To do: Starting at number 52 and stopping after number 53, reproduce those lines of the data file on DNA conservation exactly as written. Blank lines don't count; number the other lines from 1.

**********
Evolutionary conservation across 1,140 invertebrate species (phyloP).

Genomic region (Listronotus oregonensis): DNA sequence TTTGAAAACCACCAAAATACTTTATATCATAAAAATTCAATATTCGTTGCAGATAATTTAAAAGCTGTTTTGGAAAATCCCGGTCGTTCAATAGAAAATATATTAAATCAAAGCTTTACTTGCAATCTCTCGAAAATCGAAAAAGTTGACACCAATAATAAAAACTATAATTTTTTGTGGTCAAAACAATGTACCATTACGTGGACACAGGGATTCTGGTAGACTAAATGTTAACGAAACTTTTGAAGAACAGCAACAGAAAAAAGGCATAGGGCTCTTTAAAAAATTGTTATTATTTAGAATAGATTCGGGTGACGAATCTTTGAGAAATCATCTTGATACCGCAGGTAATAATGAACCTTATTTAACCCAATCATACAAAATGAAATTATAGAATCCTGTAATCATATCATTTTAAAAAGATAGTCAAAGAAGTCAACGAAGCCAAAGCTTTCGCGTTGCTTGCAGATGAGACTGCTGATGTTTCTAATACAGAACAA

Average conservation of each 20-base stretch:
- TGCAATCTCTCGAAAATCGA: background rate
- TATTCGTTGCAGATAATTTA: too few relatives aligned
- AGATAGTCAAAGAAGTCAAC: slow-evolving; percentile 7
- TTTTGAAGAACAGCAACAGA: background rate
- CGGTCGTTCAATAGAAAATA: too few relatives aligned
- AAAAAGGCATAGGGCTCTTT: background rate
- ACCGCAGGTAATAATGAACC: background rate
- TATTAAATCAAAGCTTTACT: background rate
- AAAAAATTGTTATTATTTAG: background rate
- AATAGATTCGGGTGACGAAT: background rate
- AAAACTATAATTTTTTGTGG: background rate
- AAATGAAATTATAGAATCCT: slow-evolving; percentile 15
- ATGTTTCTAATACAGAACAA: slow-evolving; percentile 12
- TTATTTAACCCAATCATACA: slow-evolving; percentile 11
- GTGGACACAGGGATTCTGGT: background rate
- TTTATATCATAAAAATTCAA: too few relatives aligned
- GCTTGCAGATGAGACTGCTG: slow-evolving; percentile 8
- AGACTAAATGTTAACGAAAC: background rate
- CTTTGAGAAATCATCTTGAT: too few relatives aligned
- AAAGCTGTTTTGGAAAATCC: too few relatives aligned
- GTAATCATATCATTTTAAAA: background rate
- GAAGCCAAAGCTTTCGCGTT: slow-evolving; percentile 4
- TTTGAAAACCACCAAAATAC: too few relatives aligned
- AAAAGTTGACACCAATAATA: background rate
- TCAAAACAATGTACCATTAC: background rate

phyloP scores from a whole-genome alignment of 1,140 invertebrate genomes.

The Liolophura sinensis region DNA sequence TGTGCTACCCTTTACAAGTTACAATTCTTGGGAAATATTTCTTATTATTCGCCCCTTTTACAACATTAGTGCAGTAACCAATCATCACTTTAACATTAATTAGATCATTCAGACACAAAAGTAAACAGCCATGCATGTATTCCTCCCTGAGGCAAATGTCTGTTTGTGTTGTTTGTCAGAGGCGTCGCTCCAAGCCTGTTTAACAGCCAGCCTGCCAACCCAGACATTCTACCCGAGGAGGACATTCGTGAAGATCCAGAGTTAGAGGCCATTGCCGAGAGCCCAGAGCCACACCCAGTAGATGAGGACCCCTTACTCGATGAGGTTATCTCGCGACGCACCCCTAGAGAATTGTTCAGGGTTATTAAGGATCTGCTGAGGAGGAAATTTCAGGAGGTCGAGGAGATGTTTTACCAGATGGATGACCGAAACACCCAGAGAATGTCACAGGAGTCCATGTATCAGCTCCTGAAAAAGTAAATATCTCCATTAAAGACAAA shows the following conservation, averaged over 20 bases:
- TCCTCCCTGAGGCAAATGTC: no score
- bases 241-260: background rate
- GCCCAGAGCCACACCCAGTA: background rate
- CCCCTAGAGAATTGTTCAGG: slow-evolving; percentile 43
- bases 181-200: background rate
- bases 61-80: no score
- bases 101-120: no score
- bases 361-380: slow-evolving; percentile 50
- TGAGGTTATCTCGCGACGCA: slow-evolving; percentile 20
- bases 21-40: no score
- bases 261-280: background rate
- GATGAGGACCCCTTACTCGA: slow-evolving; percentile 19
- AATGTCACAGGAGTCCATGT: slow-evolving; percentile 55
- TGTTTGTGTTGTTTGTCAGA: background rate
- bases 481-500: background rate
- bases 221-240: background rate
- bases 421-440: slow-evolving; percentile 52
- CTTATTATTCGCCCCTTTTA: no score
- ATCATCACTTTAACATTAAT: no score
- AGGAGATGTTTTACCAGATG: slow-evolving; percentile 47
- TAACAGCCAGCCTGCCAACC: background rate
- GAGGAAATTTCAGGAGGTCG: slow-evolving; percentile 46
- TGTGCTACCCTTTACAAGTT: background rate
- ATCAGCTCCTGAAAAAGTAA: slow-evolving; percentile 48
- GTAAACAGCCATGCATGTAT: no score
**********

- GAGGAAATTTCAGGAGGTCG: slow-evolving; percentile 46
- TGTGCTACCCTTTACAAGTT: background rate